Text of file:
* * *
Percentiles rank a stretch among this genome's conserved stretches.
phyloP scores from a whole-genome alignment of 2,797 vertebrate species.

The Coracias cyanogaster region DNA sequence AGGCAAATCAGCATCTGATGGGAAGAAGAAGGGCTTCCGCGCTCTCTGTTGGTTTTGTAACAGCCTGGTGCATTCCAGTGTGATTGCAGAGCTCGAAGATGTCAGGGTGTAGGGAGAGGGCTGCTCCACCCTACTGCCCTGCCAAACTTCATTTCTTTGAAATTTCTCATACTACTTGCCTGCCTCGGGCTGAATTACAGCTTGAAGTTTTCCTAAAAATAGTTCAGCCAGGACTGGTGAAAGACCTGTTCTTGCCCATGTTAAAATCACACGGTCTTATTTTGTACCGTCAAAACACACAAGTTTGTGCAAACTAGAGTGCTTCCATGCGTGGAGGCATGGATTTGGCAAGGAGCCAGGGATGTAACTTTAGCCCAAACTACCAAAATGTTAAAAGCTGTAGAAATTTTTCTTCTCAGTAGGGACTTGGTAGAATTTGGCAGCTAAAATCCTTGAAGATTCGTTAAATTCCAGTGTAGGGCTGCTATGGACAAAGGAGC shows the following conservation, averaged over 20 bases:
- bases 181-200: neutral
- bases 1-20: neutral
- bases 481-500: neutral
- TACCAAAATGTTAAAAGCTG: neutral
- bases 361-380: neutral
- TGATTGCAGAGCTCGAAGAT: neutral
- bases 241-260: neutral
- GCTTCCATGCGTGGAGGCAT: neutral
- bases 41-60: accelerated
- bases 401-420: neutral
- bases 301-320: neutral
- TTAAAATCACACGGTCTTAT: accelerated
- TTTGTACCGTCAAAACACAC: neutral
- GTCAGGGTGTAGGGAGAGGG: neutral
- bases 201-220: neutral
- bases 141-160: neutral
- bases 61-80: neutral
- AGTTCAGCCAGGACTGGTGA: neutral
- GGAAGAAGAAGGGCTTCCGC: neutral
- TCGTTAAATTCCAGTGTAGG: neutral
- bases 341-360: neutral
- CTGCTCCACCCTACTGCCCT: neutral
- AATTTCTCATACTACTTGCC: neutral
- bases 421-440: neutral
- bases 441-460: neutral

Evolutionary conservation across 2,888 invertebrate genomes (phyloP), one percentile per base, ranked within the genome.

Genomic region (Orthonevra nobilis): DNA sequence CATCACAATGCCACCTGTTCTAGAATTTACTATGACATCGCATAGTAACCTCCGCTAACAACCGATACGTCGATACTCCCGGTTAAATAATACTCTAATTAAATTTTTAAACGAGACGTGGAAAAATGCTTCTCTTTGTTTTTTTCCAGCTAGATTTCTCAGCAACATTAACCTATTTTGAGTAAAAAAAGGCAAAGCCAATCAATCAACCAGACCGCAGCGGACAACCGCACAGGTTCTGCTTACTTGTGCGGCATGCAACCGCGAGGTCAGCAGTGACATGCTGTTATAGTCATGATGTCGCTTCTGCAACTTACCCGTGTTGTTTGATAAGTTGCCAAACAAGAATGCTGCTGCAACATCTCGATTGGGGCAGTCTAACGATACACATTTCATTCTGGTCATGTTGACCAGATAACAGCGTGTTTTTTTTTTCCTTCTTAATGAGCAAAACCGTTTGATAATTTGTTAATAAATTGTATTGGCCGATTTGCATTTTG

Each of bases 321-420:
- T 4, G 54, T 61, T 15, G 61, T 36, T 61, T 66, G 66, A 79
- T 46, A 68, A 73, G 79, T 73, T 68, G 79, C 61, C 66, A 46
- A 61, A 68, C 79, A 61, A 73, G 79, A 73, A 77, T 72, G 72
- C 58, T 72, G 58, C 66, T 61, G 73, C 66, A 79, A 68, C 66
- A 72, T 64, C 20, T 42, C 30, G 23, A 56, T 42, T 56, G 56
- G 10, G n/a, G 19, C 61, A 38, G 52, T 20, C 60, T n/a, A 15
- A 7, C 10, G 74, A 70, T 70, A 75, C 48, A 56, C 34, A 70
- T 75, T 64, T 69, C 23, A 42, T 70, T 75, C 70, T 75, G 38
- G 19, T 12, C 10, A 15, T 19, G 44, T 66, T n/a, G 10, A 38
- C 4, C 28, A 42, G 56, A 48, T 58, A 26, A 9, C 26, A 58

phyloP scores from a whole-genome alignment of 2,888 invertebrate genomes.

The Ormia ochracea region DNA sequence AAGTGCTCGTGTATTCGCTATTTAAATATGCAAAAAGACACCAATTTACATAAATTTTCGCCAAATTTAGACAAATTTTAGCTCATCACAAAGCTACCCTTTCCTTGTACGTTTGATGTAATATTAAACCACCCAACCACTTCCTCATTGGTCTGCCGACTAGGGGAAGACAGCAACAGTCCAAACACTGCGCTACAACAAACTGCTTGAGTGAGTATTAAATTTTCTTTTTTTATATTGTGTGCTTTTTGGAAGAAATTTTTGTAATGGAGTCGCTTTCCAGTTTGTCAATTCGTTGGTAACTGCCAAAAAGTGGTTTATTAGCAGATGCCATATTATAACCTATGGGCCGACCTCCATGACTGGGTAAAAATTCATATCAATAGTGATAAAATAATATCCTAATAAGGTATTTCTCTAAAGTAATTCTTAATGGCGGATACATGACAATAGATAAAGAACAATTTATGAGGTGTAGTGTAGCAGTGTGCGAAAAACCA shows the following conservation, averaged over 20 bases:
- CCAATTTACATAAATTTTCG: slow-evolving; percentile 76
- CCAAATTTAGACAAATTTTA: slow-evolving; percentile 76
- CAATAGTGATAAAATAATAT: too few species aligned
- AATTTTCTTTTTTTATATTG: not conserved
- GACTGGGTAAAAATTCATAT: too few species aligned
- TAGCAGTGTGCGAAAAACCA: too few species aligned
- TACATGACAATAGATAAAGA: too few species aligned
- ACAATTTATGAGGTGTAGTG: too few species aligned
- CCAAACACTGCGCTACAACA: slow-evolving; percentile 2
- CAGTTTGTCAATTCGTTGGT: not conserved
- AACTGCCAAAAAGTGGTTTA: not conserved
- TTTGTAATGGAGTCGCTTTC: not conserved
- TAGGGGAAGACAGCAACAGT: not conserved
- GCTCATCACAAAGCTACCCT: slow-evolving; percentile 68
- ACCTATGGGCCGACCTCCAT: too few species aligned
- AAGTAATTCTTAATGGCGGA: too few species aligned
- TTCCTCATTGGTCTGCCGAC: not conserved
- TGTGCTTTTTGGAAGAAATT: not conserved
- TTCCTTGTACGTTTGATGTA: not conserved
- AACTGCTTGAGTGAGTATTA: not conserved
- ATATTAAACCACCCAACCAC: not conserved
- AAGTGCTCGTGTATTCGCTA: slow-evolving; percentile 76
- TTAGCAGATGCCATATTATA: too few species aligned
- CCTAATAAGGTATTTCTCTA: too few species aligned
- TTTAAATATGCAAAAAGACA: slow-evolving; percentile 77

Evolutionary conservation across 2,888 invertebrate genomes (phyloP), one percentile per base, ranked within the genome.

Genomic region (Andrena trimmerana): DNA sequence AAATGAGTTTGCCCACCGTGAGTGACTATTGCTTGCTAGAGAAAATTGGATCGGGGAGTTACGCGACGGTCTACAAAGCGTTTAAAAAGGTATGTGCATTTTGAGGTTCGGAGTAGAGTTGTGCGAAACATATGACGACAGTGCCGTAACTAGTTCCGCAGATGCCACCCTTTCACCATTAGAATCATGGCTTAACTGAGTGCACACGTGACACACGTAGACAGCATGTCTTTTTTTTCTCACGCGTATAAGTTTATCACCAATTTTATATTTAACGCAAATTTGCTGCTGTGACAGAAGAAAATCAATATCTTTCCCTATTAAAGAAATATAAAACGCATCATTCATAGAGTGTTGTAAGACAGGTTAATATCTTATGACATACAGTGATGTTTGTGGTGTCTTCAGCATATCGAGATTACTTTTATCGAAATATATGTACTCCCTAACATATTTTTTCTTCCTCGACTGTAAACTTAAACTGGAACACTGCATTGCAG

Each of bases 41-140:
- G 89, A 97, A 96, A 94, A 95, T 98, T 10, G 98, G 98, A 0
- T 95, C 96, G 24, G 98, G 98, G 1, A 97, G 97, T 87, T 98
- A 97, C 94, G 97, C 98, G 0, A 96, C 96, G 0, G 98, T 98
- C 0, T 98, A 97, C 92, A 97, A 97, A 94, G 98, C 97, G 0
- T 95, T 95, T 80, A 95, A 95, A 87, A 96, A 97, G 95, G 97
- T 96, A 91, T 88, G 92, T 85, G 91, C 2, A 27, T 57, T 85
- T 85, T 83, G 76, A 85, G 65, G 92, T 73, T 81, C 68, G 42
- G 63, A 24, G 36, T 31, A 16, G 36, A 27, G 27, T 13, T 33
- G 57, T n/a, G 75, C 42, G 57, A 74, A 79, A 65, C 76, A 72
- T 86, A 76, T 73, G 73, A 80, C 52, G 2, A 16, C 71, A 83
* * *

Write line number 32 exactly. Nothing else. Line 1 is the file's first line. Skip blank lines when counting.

- T 4, G 54, T 61, T 15, G 61, T 36, T 61, T 66, G 66, A 79